A patient of Dr. Atiq Durrani was awarded $1.04 million Tuesday by a Hamilton County jury that found the indicted Mason spine surgeon liable in the first of hundreds of malpractice suits against him to go to trial.
A patient of Dr. Atiq Durrani was awarded $1.04 million Tuesday in the first of hundreds of malpractice suits against the indicted Mason spine surgeon to go to trial.
Dr. Atiq Durrani (Photo by Terry Helmer / 9 On Your Side)
CINCINNATI – A patient of Dr. Atiq Durrani was awarded $1.04 million Tuesday in the first of hundreds of malpractice suits against the indicted Mason spine surgeon to go to trial.
A Hamilton County jury awarded Crystal Pierce, a 33-year-old mother of two from Green Township:
> $500,000 for pain and suffering,
> $40,000 for lost wages,
> $500,000 in punitive damages.
Because of Ohio law limits, the most she could collect is $790,000, according to her attorney, Eric Deters.
Durrani will also have to pay for attorney fees and costs, Deters said.
"This was a huge victory," said Deters, who has already filed about 175 malpractice suits on behalf of Durrani patients and said he plans to file at least 220 more by the end of February.
Deters said he believes there is a potential payout of $71 million in insurance covering Durrani and the practice he owned, Centers for Advanced Spine Technology, in Evendale and Florence.
Pierce, who sat still during the seven-day trial because she said she suffers debilitating pain and permanent injury from Durrani's surgery, cried when she heard the bailiff read the decision.
"Honestly, I don't think I heard the amount at first," Pierce said. "I was just happy to have justice. I hope the others will get justice, too."
The jury apparently believed Pierce when she testified that Durrani scared her into surgery by telling her she would be "paralyzed" without it.
The jury wrote "scare tactics" on the paper where they recorded and explained their findings, Deters said.
Durrani's attorney, Michael Lyon, said he probably would appeal.
Durrani has closed his CAST practice and is making arrangements to send records to patients, Lyon said.
Durrani did not appear at the trial - he fled to his native Pakistan in December, Lyon said.
By judge’s order, the jury was never told that Durrani skipped the country. The jury was only told that Durrani elected not to testify.
Besides all the civil suits, Durrani faces a 36-count federal indictment and lost his licenses in Ohio and Kentucky in November. His criminal trial is scheduled to begin in August.
The government and his patients claim Durrani performed hundreds of unnecessary surgeries between 2008 and 2013 and botched many of them, leaving some patients in worse condition. The government also charged Durrani with billing insurers millions of dollars for fraudulent services.
The eight-member jury found for Pierce in three of the four claims in her suit:
➢ Negligence, based on accusations that Durrani violated the standard of care during her surgery on Jan. 30, 2009.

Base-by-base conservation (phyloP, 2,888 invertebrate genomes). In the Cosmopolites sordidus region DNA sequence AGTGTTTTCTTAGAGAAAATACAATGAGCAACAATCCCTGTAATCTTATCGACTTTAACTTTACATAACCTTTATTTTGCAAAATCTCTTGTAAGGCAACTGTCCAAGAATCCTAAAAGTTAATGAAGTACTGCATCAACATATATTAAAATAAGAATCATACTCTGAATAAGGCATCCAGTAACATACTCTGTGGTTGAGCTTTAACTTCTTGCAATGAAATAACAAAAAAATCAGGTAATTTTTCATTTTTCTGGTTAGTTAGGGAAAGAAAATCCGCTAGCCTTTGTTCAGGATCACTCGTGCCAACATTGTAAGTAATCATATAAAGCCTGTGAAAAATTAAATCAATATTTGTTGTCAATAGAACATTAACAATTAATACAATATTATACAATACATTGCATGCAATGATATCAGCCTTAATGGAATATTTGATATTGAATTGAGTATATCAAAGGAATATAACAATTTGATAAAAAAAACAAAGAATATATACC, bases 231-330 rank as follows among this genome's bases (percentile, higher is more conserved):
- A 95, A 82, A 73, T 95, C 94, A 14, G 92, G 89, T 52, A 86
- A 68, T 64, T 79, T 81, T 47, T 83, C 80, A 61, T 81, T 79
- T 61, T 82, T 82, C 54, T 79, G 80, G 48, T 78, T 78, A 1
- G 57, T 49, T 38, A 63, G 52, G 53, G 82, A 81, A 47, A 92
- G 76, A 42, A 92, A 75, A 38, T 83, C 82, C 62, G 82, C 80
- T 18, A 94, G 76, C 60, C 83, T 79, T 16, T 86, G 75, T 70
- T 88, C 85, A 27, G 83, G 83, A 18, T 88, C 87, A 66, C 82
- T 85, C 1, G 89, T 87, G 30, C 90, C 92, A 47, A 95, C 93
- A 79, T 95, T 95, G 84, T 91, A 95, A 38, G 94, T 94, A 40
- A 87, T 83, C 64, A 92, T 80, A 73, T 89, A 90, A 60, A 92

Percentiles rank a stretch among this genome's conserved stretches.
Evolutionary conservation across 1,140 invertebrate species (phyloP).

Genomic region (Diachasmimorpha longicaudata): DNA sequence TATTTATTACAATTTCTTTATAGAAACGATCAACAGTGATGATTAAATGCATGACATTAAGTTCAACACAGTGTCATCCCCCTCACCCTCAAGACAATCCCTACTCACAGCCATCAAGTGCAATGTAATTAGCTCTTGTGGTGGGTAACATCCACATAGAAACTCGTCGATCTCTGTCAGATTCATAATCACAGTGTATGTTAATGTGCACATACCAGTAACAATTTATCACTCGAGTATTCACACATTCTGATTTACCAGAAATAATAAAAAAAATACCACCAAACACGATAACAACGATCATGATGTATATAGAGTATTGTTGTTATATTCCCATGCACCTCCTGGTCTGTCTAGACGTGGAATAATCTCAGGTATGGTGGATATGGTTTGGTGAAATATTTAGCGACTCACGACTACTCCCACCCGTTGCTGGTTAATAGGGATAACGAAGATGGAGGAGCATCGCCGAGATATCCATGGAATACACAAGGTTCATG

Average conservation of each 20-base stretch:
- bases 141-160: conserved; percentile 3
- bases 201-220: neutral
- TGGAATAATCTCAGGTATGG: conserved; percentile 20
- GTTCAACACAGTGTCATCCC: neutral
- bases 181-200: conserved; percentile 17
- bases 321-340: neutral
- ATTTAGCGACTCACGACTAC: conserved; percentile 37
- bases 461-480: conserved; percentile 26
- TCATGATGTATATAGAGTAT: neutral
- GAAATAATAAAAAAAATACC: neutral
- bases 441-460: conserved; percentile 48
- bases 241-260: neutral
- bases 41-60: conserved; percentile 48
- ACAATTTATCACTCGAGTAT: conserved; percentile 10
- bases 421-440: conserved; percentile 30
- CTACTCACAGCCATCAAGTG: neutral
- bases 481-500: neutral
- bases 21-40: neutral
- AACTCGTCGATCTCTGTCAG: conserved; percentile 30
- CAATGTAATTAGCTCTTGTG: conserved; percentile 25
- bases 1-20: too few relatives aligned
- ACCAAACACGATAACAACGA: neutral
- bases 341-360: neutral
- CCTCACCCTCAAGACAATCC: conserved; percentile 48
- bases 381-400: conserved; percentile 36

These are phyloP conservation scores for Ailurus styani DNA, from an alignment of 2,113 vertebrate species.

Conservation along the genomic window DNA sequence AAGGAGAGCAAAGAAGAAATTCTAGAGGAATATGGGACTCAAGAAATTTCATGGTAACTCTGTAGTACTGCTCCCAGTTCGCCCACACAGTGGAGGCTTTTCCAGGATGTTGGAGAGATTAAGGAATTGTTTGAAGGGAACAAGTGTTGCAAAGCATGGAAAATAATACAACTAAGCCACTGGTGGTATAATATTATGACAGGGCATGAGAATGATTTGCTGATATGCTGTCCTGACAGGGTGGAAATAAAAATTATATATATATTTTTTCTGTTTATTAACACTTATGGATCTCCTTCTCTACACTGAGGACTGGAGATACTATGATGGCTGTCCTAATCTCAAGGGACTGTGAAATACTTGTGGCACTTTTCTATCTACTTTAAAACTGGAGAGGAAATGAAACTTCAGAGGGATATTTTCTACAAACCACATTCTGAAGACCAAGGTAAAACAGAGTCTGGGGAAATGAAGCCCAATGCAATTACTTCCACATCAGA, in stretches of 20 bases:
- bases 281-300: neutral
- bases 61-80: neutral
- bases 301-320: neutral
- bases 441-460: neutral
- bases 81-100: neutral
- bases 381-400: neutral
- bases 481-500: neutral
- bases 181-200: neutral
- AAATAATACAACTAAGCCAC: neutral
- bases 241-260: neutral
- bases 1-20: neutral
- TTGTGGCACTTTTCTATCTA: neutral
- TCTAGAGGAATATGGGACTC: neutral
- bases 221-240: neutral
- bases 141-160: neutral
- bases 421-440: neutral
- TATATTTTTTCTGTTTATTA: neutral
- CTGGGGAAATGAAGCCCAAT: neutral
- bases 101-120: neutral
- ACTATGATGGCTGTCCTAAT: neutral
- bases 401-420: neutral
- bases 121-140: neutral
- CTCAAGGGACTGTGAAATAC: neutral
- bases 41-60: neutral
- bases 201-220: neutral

➢ Lack of informed consent. Deters said Durrani operated beyond Pierce’s consent and that she never agreed to his use of BMP-2, a bone-growth hormone. The North American Spine Society had warned spine doctors not to use it in surgeries like Pierce’s, a witness for Pierce testified. Since then, some studies suggested it could lead to increased risk of cancer.
➢ Fraudulent misrepresentation, based on the claim that she could be paralyzed if she didn't have the surgery.
The jury did not accept the fourth claim of battery. Deters argued that Durrani’s surgery amounted to intentional, unconsented contact.
It took six of the eight jurors to reach a finding. The jury deliberated for about five hours over two days.
Durrani gave a deposition to Deters on Nov. 29, 2011 and denied telling Pierce she would be paralyzed. Durrani insisted he performed the surgery correctly and his attorney produced an expert witness who testified to that at the trial.
But the jury believed Pierce and her expert witness, a St. Louis spine surgeon who said Durrani botched the surgery.
Durrani "malpositioned" five plates and at least 10 screws, causing pressure around Pierce's spinal cord, Dr. Keith Wilkey testified.
Deters praised Pierce for her bravery in pursuing a judgment through all her pain and financial hardships for five years after surgery.
"Crystal is an example for the others," Deters said.
Pierce said she is undergoing pain management and hopes that someday she will find relief, if not a cure.
"Right now no one has offered help to repair the damage he did," Pierce said. "I'm holding out hope."
Deters said the U.S. Attorney's arrest warrant for Durrani has been expanded to an international arrest warrant.
"If he travels anywhere in the world, the authorities can nab him," Deters said.
The federal charges against Durrani carry a potential prison sentence of up to 125 years.
"Now comes the tsunami," one of Deters' staffers told WCPO. He was referring to other patients who likely will take note of Pierce's successful outcome and sign up with Deters.
"We got two more clients today. Two people came up on the courthouse steps," the staffer said.